not missing the forest for the tweets.

When I was an arts and entertainment editor, I couldn’t help noticing that covering any concert, play or festival — stopping to take notes and mentally write the piece — took away from the enjoyment. And sometimes I wonder if stopping to tweet, post photos or status-update that which is happening also detracts from appreciating the experiences at hand.

This Saturday, a long trip to Rochester and a very full day, was an example. The trip featured lunch with fellow Brockport grad Kelly Sabetta of Betta Book Publishing at Jay’s Diner, meeting @LoriPA of the University of Rochester, a visit to the Boulder Festival in South Wedge and the headline event of a concert by The Tragically Hip in the Highland Park Bowl. What I didn’t do was describe every part of the day on Twitter or Facebook. Oh sure, I posted some photos and did the occasional tweet, but generally doing things, being in the moment, took precedence over describing the action less than 140 characters at a time.

Hip lead singer Gordon Downie could have stayed dry, but chose to get drenched with the fans.

Hip lead singer Gordon Downie could have stayed dry, but chose to get drenched with the fans.

Earlier in the day, I was moving too fast to pause and pull out the iPhone to post. Later, the weather cooperated by not cooperating. After The Tragically Hip’s first few songs, the rain started coming down, harder and harder. Harder still is the ability to take photos in a deluge, let alone with a drenched iPhone as the rain soaked through any and every pocket. Even getting something poignant like Hip lead singer Gordon Downie choosing to come out from under the canopy to play in a downpour and show solidarity with the fans became difficult.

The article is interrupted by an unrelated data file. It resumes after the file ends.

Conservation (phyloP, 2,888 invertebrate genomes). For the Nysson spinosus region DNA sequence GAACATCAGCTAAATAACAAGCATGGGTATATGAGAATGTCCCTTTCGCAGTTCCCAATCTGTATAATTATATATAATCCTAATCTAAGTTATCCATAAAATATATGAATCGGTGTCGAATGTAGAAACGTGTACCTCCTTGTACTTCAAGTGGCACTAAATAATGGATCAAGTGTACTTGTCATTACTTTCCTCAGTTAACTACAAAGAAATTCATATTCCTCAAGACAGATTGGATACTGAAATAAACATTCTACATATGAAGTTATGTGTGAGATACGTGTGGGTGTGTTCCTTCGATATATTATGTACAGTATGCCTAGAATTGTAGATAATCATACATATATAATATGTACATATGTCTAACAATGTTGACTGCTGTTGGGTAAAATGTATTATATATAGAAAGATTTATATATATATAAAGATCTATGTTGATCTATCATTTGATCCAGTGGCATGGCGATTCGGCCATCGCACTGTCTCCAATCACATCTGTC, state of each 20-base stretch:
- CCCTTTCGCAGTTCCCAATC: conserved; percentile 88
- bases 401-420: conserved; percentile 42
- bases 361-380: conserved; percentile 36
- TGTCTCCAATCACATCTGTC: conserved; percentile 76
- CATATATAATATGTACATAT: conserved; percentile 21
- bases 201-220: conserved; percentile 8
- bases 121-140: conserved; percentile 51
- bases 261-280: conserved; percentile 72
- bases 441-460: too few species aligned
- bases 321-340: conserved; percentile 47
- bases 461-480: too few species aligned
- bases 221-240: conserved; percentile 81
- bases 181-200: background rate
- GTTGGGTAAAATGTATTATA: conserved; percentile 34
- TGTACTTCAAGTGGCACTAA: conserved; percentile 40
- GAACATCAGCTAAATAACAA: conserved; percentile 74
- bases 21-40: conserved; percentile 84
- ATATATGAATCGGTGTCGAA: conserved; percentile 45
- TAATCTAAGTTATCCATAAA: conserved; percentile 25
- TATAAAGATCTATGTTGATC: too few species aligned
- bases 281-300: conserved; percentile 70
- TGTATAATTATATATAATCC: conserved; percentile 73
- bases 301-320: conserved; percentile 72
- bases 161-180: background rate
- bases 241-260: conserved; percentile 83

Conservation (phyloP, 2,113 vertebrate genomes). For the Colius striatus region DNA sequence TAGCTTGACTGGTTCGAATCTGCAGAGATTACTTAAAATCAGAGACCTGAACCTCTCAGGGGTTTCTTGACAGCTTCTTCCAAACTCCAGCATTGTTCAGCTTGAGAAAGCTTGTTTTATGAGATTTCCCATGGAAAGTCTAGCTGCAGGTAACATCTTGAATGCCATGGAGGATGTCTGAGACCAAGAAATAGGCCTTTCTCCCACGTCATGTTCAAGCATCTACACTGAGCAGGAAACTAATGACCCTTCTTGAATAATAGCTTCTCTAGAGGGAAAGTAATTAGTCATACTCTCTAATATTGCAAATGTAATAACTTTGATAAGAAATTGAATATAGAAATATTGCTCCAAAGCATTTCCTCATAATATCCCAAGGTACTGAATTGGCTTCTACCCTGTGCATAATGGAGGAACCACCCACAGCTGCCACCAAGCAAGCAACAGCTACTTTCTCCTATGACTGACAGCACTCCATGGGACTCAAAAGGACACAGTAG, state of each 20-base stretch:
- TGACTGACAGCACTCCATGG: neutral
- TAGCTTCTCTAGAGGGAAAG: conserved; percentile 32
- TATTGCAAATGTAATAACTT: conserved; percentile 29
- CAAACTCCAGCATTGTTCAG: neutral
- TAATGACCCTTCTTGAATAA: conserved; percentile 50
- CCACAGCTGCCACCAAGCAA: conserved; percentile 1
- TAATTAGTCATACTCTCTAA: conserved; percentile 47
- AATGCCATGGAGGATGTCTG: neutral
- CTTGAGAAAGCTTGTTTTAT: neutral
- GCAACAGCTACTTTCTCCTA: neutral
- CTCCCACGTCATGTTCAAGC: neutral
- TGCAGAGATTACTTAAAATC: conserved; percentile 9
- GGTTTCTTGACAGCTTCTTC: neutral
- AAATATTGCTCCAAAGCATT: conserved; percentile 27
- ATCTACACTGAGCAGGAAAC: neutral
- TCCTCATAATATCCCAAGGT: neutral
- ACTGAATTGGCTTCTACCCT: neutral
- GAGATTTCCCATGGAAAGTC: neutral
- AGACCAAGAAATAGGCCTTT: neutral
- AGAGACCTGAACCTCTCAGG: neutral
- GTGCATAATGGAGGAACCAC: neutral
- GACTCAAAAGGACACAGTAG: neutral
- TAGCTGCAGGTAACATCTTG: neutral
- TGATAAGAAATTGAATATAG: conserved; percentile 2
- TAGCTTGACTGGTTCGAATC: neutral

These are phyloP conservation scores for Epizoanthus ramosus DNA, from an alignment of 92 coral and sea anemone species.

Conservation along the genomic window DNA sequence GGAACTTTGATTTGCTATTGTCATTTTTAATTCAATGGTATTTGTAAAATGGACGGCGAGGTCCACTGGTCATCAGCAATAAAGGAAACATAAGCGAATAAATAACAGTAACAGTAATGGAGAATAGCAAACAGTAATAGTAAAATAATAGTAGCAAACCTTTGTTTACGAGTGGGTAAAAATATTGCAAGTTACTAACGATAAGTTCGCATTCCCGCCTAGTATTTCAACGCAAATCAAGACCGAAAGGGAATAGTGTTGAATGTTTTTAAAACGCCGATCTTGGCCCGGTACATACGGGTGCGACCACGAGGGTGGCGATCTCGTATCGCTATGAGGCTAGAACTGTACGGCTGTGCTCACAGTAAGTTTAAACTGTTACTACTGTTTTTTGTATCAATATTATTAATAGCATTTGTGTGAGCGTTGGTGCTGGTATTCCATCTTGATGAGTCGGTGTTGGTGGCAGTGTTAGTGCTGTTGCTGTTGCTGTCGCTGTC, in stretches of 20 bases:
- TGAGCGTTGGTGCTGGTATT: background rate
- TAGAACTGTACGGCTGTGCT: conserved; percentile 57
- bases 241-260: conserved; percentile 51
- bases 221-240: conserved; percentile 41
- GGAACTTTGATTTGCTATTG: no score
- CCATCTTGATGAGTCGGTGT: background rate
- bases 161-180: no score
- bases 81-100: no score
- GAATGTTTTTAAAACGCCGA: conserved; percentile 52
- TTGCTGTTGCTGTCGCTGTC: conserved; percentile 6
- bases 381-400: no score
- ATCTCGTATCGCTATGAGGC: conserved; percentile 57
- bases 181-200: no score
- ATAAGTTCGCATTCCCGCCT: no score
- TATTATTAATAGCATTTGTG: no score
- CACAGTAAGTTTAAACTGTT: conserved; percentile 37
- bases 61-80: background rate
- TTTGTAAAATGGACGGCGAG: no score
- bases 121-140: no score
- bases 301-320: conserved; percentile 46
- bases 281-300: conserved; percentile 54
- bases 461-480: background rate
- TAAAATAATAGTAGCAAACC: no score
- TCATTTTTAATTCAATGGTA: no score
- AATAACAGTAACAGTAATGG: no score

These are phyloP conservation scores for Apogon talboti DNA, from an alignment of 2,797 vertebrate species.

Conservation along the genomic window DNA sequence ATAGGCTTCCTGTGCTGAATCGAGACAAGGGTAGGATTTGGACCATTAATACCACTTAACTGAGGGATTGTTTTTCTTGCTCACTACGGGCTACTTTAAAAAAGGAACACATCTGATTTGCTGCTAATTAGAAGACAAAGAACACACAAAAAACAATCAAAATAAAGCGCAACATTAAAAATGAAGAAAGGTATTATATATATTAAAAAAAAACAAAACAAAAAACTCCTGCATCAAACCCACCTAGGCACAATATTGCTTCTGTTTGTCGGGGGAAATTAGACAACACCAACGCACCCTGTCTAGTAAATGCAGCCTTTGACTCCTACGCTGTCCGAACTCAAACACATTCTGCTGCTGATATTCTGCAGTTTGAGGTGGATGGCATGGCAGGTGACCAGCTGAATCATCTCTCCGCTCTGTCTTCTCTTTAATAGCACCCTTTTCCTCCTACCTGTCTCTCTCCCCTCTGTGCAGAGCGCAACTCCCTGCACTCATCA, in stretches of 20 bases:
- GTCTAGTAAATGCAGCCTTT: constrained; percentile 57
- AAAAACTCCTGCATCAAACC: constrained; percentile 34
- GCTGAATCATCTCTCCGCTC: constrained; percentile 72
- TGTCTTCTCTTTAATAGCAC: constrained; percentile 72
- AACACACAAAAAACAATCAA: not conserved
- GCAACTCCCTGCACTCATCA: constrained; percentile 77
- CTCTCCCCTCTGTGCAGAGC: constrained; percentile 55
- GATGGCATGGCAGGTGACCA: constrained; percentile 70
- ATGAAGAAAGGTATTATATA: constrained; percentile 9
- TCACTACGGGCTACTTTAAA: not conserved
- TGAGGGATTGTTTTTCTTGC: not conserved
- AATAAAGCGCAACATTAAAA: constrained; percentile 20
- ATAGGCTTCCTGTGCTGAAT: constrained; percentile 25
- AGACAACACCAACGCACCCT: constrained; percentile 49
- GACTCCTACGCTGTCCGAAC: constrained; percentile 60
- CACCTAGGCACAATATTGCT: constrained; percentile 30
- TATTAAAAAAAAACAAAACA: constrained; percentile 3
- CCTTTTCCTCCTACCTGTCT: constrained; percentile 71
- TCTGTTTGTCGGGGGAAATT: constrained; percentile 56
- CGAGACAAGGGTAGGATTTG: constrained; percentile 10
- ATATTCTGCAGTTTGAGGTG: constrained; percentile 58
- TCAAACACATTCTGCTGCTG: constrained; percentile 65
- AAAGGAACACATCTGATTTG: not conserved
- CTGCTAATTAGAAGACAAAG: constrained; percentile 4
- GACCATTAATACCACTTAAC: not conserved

But you know what? There’s nothing wrong with putting away the iPhone and enjoying the concert. Which is what I did. So without all the picture-taking and tweeting and Facebooking, I could just concentrate on having fun. And perhaps that’s the way it should be.



Filed under writing

3 responses to “not missing the forest for the tweets.

  1. I had a somewhat similar experience at the Rhinos game. I posted a couple of times about the rain, about huddling under the bleachers with my beer, but whenever a 140-character thought were occur to me, I realized that tweeting about it would remove me from the moment I was experiencing with my non-tweeting friends. Much as I love my tweeps, actual — present — people take precedence.

  2. jesskry

    I hear that. Plus – we all know how well you handle an iphone. LOL (JK!) Thats why I dont do as much live tweeting as I like – I’m too ‘fraid I’ll drop ‘er!


  3. insidetimshead

    LORI: Indeed! After all, I didn’t stop our IRL convo to say ‘I’m currently talking to @LoriPA about Web in higher ed’ … that would be ludicrous. Tho was wondering about how the rain was affecting the game, which I did found out eventually.

    JESS: Ha! You know me too well! Complicating matters was that the lucite case I use to protect the iPhone from my clumsiness was sufficiently wet that I couldn’t even slide the bar to activate it. And I was, naturally, concerned about dropping it into the pond forming around us.

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